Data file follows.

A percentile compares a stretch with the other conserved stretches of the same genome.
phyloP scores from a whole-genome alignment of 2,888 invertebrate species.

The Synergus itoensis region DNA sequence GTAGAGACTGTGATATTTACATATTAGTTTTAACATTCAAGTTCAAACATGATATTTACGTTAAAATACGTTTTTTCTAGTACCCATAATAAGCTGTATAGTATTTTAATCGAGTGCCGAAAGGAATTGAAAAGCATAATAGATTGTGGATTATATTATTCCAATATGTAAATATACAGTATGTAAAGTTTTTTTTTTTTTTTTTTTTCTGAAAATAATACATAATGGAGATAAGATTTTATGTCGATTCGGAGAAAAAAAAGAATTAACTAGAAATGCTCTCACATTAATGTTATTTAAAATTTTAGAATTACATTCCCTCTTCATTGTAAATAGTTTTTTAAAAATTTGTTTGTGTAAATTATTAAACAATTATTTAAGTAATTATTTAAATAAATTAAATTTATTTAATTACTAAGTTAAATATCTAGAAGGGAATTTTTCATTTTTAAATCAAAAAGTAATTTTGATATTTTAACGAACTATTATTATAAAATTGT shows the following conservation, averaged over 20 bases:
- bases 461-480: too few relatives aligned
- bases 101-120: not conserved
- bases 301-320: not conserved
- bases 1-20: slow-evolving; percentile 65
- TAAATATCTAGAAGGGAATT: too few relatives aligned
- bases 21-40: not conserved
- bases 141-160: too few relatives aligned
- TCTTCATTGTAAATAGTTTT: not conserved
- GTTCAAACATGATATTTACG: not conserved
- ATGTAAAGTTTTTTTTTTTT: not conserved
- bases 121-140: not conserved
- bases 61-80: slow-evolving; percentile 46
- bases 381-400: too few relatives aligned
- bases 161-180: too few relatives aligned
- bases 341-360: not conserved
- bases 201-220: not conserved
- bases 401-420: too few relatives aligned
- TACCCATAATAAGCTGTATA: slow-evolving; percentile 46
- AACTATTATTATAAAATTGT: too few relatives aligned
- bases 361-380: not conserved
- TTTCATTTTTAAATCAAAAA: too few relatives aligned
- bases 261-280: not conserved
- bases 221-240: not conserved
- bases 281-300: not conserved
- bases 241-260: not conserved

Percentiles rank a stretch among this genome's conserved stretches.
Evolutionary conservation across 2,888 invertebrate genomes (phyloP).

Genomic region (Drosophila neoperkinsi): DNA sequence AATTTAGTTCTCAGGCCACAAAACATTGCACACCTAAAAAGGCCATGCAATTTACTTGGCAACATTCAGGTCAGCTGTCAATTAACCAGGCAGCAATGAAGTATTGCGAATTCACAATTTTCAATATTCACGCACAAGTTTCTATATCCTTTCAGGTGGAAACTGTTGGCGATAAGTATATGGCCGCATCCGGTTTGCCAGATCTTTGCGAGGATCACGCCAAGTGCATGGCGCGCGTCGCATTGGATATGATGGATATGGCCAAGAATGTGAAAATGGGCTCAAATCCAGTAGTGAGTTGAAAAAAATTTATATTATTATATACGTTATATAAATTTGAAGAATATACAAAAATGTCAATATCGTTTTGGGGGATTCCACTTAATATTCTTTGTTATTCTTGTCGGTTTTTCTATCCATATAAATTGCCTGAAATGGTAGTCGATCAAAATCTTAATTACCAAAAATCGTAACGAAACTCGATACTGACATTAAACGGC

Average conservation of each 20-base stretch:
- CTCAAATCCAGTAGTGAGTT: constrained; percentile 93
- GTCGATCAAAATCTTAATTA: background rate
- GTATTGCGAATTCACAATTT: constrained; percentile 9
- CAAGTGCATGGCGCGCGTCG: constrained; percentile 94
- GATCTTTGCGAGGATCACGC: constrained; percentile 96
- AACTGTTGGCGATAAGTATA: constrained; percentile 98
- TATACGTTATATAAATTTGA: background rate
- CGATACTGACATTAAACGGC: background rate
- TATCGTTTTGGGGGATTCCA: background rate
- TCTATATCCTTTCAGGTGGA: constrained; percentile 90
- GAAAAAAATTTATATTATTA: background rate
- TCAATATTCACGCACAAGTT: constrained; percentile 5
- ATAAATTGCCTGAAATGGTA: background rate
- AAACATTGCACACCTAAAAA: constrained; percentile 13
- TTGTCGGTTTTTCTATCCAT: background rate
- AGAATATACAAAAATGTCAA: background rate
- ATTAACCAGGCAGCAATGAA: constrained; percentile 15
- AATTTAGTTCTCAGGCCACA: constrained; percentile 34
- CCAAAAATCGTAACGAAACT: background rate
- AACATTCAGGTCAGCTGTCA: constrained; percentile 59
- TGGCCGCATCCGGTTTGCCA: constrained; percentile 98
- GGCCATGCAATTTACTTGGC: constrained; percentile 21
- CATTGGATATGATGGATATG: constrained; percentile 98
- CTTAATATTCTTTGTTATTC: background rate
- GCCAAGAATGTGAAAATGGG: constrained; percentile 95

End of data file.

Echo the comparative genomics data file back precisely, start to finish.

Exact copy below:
A percentile compares a stretch with the other conserved stretches of the same genome.
phyloP scores from a whole-genome alignment of 2,888 invertebrate species.

The Synergus itoensis region DNA sequence GTAGAGACTGTGATATTTACATATTAGTTTTAACATTCAAGTTCAAACATGATATTTACGTTAAAATACGTTTTTTCTAGTACCCATAATAAGCTGTATAGTATTTTAATCGAGTGCCGAAAGGAATTGAAAAGCATAATAGATTGTGGATTATATTATTCCAATATGTAAATATACAGTATGTAAAGTTTTTTTTTTTTTTTTTTTTCTGAAAATAATACATAATGGAGATAAGATTTTATGTCGATTCGGAGAAAAAAAAGAATTAACTAGAAATGCTCTCACATTAATGTTATTTAAAATTTTAGAATTACATTCCCTCTTCATTGTAAATAGTTTTTTAAAAATTTGTTTGTGTAAATTATTAAACAATTATTTAAGTAATTATTTAAATAAATTAAATTTATTTAATTACTAAGTTAAATATCTAGAAGGGAATTTTTCATTTTTAAATCAAAAAGTAATTTTGATATTTTAACGAACTATTATTATAAAATTGT shows the following conservation, averaged over 20 bases:
- bases 461-480: too few relatives aligned
- bases 101-120: not conserved
- bases 301-320: not conserved
- bases 1-20: slow-evolving; percentile 65
- TAAATATCTAGAAGGGAATT: too few relatives aligned
- bases 21-40: not conserved
- bases 141-160: too few relatives aligned
- TCTTCATTGTAAATAGTTTT: not conserved
- GTTCAAACATGATATTTACG: not conserved
- ATGTAAAGTTTTTTTTTTTT: not conserved
- bases 121-140: not conserved
- bases 61-80: slow-evolving; percentile 46
- bases 381-400: too few relatives aligned
- bases 161-180: too few relatives aligned
- bases 341-360: not conserved
- bases 201-220: not conserved
- bases 401-420: too few relatives aligned
- TACCCATAATAAGCTGTATA: slow-evolving; percentile 46
- AACTATTATTATAAAATTGT: too few relatives aligned
- bases 361-380: not conserved
- TTTCATTTTTAAATCAAAAA: too few relatives aligned
- bases 261-280: not conserved
- bases 221-240: not conserved
- bases 281-300: not conserved
- bases 241-260: not conserved

Percentiles rank a stretch among this genome's conserved stretches.
Evolutionary conservation across 2,888 invertebrate genomes (phyloP).

Genomic region (Drosophila neoperkinsi): DNA sequence AATTTAGTTCTCAGGCCACAAAACATTGCACACCTAAAAAGGCCATGCAATTTACTTGGCAACATTCAGGTCAGCTGTCAATTAACCAGGCAGCAATGAAGTATTGCGAATTCACAATTTTCAATATTCACGCACAAGTTTCTATATCCTTTCAGGTGGAAACTGTTGGCGATAAGTATATGGCCGCATCCGGTTTGCCAGATCTTTGCGAGGATCACGCCAAGTGCATGGCGCGCGTCGCATTGGATATGATGGATATGGCCAAGAATGTGAAAATGGGCTCAAATCCAGTAGTGAGTTGAAAAAAATTTATATTATTATATACGTTATATAAATTTGAAGAATATACAAAAATGTCAATATCGTTTTGGGGGATTCCACTTAATATTCTTTGTTATTCTTGTCGGTTTTTCTATCCATATAAATTGCCTGAAATGGTAGTCGATCAAAATCTTAATTACCAAAAATCGTAACGAAACTCGATACTGACATTAAACGGC

Average conservation of each 20-base stretch:
- CTCAAATCCAGTAGTGAGTT: constrained; percentile 93
- GTCGATCAAAATCTTAATTA: background rate
- GTATTGCGAATTCACAATTT: constrained; percentile 9
- CAAGTGCATGGCGCGCGTCG: constrained; percentile 94
- GATCTTTGCGAGGATCACGC: constrained; percentile 96
- AACTGTTGGCGATAAGTATA: constrained; percentile 98
- TATACGTTATATAAATTTGA: background rate
- CGATACTGACATTAAACGGC: background rate
- TATCGTTTTGGGGGATTCCA: background rate
- TCTATATCCTTTCAGGTGGA: constrained; percentile 90
- GAAAAAAATTTATATTATTA: background rate
- TCAATATTCACGCACAAGTT: constrained; percentile 5
- ATAAATTGCCTGAAATGGTA: background rate
- AAACATTGCACACCTAAAAA: constrained; percentile 13
- TTGTCGGTTTTTCTATCCAT: background rate
- AGAATATACAAAAATGTCAA: background rate
- ATTAACCAGGCAGCAATGAA: constrained; percentile 15
- AATTTAGTTCTCAGGCCACA: constrained; percentile 34
- CCAAAAATCGTAACGAAACT: background rate
- AACATTCAGGTCAGCTGTCA: constrained; percentile 59
- TGGCCGCATCCGGTTTGCCA: constrained; percentile 98
- GGCCATGCAATTTACTTGGC: constrained; percentile 21
- CATTGGATATGATGGATATG: constrained; percentile 98
- CTTAATATTCTTTGTTATTC: background rate
- GCCAAGAATGTGAAAATGGG: constrained; percentile 95